We drive by a newly planted orchard. The cherry saplings are adorned with foil ribbons that flap in the gentle Door County breeze, and with small white bags that contain bars of soap. “These keep the deer away, at least as long as the soap still holds its scent,” Dale says. “A cherry tree can be productive up to 25, maybe 30 years. Then you’re better off pulling them up and starting over. We get 50 to 100 pounds of cherries to a tree. We had one that had up to 300 pounds once, but that can break a tree.” There is an art to the care and feeding of a cherry tree. Careful pruning to ensure good root development and proper branching growth will yield a strong and productive tree for many years. Dale points out that he has planted much of his orchard with north-south oriented hedges. “This lets more light in the orchard for the cherries.” These examples of careful attention to the orchard are one reason the Seaquists are so successful. Another reason is that they love the life of orchard farming. Dale was the chairman of the National Cherry Growers, and now his son Jim occupies that post. Dale advocates cooperation between the various cherry growers, markets and promoters. “If we work together with the various cherry organizations then we’ll all have a future. The nature of a farmer is to go it alone, and that is his biggest attribute and greatest downfall. If we work together it works better.”

And that is true for all the farmers – a collaborative effort in this peninsular county, focus on the family, and careful environmental management will ensure the survival of the Door farm markets for generations.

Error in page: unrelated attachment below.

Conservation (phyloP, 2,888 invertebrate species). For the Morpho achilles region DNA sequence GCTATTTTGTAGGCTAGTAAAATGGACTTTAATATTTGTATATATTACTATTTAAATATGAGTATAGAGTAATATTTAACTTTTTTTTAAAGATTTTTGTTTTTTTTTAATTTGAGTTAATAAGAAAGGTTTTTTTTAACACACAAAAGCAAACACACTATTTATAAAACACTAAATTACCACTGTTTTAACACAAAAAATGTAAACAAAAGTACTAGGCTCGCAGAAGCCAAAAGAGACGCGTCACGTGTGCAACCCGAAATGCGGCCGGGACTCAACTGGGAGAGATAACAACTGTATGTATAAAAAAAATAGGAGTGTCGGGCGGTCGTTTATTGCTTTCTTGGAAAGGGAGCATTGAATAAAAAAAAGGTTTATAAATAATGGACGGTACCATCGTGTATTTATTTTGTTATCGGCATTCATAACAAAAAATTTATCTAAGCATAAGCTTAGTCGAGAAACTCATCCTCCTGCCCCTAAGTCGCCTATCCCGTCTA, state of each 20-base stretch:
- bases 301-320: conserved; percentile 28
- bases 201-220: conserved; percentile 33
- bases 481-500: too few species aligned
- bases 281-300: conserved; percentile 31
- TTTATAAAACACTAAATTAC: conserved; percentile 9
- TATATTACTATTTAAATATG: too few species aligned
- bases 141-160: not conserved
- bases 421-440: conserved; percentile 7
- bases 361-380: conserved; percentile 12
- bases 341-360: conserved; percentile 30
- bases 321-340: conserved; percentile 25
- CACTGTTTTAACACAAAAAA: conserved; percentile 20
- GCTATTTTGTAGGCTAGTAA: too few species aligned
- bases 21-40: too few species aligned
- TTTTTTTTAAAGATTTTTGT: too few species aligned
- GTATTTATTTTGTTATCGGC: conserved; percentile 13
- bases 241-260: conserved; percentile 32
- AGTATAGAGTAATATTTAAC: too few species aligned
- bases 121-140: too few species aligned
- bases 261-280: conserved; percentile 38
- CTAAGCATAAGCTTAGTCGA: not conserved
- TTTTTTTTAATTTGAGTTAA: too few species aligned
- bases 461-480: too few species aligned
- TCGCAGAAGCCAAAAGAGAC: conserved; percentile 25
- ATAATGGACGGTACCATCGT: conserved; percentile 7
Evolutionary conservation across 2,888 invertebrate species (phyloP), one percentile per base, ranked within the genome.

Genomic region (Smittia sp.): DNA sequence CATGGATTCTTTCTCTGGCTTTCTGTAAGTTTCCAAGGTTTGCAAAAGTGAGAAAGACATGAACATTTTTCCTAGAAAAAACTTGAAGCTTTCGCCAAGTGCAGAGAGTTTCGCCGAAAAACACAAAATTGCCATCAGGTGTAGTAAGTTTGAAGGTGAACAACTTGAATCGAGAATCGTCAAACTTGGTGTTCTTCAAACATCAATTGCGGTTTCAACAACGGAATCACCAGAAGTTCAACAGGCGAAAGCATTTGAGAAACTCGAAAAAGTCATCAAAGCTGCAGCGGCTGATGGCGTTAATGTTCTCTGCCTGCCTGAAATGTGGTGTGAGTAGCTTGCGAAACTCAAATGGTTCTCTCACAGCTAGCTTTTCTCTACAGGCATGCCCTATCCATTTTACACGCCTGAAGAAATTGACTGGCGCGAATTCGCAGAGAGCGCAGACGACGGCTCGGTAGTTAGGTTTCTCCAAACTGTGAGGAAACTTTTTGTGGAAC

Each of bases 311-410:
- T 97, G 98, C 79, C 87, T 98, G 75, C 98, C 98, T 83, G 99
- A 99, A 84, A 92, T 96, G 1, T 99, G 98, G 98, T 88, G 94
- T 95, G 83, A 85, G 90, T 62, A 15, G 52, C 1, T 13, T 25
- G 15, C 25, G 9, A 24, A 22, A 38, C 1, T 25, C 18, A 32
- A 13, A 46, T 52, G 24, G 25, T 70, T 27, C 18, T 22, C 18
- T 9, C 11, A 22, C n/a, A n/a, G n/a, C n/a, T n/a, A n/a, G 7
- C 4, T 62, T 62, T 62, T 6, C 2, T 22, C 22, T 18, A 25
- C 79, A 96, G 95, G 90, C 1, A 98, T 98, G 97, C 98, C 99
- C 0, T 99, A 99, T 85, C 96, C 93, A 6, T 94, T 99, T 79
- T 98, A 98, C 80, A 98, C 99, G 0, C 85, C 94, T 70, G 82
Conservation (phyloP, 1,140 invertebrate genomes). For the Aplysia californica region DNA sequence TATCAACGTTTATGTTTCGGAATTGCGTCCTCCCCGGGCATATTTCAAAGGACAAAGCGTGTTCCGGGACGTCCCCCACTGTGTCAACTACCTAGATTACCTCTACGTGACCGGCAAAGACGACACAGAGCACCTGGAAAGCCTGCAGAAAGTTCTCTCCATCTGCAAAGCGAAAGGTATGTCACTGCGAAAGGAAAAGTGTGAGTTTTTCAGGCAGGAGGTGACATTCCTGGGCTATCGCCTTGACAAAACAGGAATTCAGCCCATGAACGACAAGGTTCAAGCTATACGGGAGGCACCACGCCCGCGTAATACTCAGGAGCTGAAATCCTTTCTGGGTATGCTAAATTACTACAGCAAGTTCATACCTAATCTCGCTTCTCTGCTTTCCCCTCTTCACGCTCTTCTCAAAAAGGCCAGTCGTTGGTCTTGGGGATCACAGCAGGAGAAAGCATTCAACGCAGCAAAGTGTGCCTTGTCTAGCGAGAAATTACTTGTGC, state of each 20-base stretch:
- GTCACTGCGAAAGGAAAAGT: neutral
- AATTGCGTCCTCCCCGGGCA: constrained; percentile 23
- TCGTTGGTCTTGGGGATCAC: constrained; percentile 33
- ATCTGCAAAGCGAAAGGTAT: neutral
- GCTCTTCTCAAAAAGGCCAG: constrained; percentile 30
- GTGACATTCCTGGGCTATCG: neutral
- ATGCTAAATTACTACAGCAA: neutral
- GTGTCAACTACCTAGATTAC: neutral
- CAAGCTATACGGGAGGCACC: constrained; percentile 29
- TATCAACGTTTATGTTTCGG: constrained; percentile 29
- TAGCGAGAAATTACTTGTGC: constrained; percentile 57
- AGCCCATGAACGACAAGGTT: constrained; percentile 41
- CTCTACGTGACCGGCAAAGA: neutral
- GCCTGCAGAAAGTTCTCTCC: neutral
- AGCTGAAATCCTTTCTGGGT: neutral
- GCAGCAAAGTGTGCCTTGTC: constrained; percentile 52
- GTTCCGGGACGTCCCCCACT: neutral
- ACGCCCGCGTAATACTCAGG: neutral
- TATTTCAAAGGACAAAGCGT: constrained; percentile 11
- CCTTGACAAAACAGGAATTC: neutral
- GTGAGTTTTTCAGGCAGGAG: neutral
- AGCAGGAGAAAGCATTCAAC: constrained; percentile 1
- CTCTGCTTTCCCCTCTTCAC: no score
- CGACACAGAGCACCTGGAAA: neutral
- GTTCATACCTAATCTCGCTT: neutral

A Vegetable for Every Season

May – asparagus, herbs, morel mushrooms, rhubarb, flowers

June – strawberries, rhubarb, lettuce, spinach, peas, herbs, flowers

July – raspberries, sweet cherries, lettuce, beets, kohlrabi, zucchini, spinach, green & yellow beans, early sweet corn, greenhouse tomatoes, cucumbers

August – melons, watermelons, sweet corn, tomatoes, onions, beans, zucchini, lettuce, arugula, raddichio, garlic, zinnias, sunflowers

September – melons, apples, pumpkins, cauliflower, cabbage, potatoes, peppers, eggplant, tomatoes, onions, cut flowers, Chinese vegetables

October – apples, pumpkins, acorn, butternut, buttercup, hubbard, delicata, baby nugget, spaghetti squash, potatoes, rutabagas, cauliflower, cabbage, Brussels sprouts, broccoli, onions, red peppers, ornamental corn, popcorn, gourds.

Door County Farm Markets

Berry Best Foods Farm Market — 12266 Highway 42, Ellison Bay

Seaquist Orchards Farm Market — Highway 42, north of Sister Bay

Knudson’s North Bay Road Farm Market — 10584 North Bay Rd, Sister Bay

Koepsel’s Farm Market — 9669 Highway 57, north of Baileys Harbor

Jorns Farm Market — Highway 57, Baileys Harbor

Lautenbach’s Orchard Country Market & Winery — 9197 Highway 42, Fish Creek


Ray’s Cherry Hut — 8813 Highway 42, south of Fish Creek

Wood Orchard Market — 8112 Highway 42, north of Egg Harbor

Hyline Orchard Market — 8240 Highway 42, north of Egg Harbor

Jorns’ Sugar Bush Maple Syrup — 4518 Highway T, Egg Harbor

Schartner’s Farm Market — 6476 Highway 42, south of Egg Harbor

Home Grown Market — Fish Road off Highway 42, south of Egg Harbor

Staats Country View Farm Maple Syrup — 5706 Country View Rd off County I, Carlsville

Zahn’s Green Thumb Farm Market — 5590 Gordon Road at Highway 42, Sturgeon Bay

Chaudoir’s Strawberry Farm — 360 S. 18th Avenue, Sturgeon Bay

Richmond Orchard — 8251 Highway 57, Sturgeon Bay

Sugar Mountain Farm Market – Brussels

Cherry De-Lite Country Ovens – 229 Main St., Forestville

Related Organizations